On the plateau overlooking the ancient Pyramids of Giza in Egypt, a major outdoor art exhibition brings together the work of 14 international contemporary artists who have created site-specific installations responding to the iconic monuments. In one project, a new pyramid structure emerges in wicker; in another, glass sculptures appear to make the ancient pyramids float on water.
“Forever Is Now III” (on until 18 November) is the third edition of an annual exhibition held at the site, and the biggest yet. Organized by Nadine Abdel Ghaffar, the founder and curator of Cairo-based arts firm Art D’Égypte, the event aims to celebrate ancient Egyptian culture through contemporary creativity.
“Every year we have an amazing group of artists that are in dialogue with this civilization,” said Ghaffar over video call from Cairo. Art D’Égypte works with UNESCO to ensure the exhibition leaves the 4500-year-old world heritage site completely unharmed. (A 50cm layer of imported sand is used to place the artworks on, so they don’t even touch the ground.) The works this year engage with the fertile territory of concepts presented by the pyramids, from mythology and spirituality to technical innovation and architecture.
Mexico City-based Argentinian artist Pilar Zeta has created “Mirror Gate”, a limestone portal decorated with gold and iridescent blue spheres and topped by a pyramidal apex, under which lies a checkerboard pathway leading to a mirrored egg on a plinth. “I’ve always been fascinated by the Pyramids of Giza and the entire ancient Egyptian culture — the mysticism around it, the enigmas,” Zeta said. “The pyramids are the most sacred sculptures on planet Earth in my opinion.”
Zeta’s installation, which appears like a surrealist painting and postmodernist film set in one, is rich in layered meaning. The portal represents connections across time, the iridescent blue references the scarab beetle that symbolizes rebirth and regeneration, and the mirrored egg represents the cosmic egg in Egyptian mythology that denotes creation. The artist’s use of materials aims to blend the ancient and modern, with natural limestone reflecting the pyramids’ construction, and painted metal nodding to “our post-industrial society”.
Materials with meaning
A symbolic use of material was also important for Dutch artist-designer Sabine Marcelis, who adopted glass for her sculpture “RA”, a sundial structure named after the ancient Egyptian sun god. “Egypt being the birthplace of both the sundial and glass as material, I wanted to pay homage to those incredible inventions,” Marcelis explained over email. “Even the pyramids themselves were a form of sundial.”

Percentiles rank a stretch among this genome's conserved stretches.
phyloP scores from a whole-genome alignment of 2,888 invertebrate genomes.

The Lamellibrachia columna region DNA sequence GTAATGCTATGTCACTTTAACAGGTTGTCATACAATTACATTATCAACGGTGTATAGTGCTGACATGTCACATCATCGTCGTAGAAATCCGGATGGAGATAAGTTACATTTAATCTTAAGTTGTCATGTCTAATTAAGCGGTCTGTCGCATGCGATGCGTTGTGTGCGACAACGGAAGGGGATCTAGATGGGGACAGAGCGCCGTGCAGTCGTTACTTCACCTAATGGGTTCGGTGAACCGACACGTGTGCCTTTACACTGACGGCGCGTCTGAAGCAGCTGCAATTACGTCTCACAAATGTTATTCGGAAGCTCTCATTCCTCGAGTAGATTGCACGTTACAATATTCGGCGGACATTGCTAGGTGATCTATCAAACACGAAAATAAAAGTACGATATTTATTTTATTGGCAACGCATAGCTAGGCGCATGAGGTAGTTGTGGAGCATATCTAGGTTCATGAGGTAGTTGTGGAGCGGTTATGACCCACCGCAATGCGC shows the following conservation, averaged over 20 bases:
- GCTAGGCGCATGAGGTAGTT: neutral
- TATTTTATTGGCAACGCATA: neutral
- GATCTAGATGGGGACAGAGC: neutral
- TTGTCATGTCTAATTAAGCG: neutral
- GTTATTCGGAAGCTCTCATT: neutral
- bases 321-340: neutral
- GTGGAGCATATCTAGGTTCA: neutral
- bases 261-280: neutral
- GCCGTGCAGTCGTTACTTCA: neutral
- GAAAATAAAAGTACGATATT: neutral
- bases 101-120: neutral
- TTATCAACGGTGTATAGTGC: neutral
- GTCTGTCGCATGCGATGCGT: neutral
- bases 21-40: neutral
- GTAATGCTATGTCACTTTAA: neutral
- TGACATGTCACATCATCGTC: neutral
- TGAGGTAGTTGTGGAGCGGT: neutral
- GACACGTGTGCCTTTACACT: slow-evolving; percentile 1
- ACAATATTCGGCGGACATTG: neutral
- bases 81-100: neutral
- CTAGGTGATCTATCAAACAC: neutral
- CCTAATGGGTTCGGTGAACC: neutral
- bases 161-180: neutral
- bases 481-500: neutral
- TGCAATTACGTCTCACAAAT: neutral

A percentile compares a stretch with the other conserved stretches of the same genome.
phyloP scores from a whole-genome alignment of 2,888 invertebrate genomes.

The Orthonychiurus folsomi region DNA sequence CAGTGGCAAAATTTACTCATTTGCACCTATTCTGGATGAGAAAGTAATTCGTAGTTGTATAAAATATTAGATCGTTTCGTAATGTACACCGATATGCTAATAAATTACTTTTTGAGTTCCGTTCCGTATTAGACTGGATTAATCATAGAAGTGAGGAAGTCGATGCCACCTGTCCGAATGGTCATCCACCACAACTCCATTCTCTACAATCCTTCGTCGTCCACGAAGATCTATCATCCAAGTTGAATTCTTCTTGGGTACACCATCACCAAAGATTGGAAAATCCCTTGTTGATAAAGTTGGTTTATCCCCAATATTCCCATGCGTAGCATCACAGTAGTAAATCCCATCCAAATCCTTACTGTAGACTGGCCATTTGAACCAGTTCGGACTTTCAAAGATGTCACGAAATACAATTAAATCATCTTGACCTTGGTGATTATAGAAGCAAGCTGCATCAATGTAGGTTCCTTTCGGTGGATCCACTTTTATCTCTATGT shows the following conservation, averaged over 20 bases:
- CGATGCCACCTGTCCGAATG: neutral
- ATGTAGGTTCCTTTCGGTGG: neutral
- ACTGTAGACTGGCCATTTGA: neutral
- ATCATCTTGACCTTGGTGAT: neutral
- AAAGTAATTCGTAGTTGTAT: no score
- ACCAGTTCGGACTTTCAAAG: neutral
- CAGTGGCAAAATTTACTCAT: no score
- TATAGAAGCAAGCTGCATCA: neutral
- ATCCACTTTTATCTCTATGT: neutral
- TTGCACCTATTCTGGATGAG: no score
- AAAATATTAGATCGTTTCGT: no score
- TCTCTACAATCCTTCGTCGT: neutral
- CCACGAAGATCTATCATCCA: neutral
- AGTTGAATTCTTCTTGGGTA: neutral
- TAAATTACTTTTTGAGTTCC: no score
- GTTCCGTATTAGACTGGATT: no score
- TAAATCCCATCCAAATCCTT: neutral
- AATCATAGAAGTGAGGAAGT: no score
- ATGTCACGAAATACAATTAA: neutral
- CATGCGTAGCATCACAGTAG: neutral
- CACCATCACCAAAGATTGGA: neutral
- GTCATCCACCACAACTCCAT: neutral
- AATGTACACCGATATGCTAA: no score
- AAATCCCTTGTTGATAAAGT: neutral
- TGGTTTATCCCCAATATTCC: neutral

While the tall rectilinear sculpture casts moving shadows across the sand during the day, at night a special technology embedded within the glass transforms the installation into a source of light. “There are solar cells sandwiched between the glass which harness the power of the sun to charge a battery inside the artwork,” said Marcelis. “This means that the artwork can exist as a completely off-grid installation and powers its own lighting at night.”
Glass also plays a key role in “Horizon” by Greek sculptor Costas Varotsos, a series of metal circles half-filled with glass and arranged in a line. By making it appear as if the pyramids are sitting on water, the work emphasizes the relationship between the monuments and the Nile river on the horizon behind.
“Translucent Pyramid” by Saudi artist Rashed Al-Shashai, adds a new, 6m-tall pyramid to the plateau. Constructed out of wicker crates, the work references the traditional craft of wicker weaving in Egypt and advocates sustainable and heritage-based practices for contemporary design.
Another architectural installation, “The Ghost Temple”, has been designed by Egyptian-born British sculptor Sam Shendi. Created from geometric steel forms in red, the work imagines the remnants of an ancient temple. It appears as a portal to walk through, and celebrates the art of architecture and geometry that made the pyramids possible.
“Treasures”, a steel sculpture by Emirati jewelry artist Azza Al Qubaisi, also invites visitors to walk through it. Its rippling and undulating form takes inspiration from the patterns of the surrounding desert landscape, leading to a central pyramid structure, topped by a golden apex.
Rashid Al Khalifa, an artist and member of the Bahraini royal family, has created “Reality is Timeless”, a series of copper and brass structures emerging from the ground at varying angles. Conceived as seemingly archaeological fragments of a labyrinth, each one is decorated with perforated motifs taken from historic diagrams of the ancient Egyptian labyrinth.
Meanwhile, “Inside Out Giza” by French photographer JR continues a project he started in the 2022 edition of Forever is Now. Having previously installed a photo booth on site for visitors to have their picture taken, JR this year showcases a selection of those large-scale portraits in black and white, laid out on the plateau in front of the pyramids.
Reflecting on the exhibition, Ghaffar, the curator, explained that she sees the ancient pyramid complex as “a token of hope to humanity.” It has “withstood so many things,” she said — from wars to pandemics — “and it’s still there, and still has secrets, so there’s hope.” That hope, she added, has to be shared with everyone – and this unique art exhibition aims to do just that.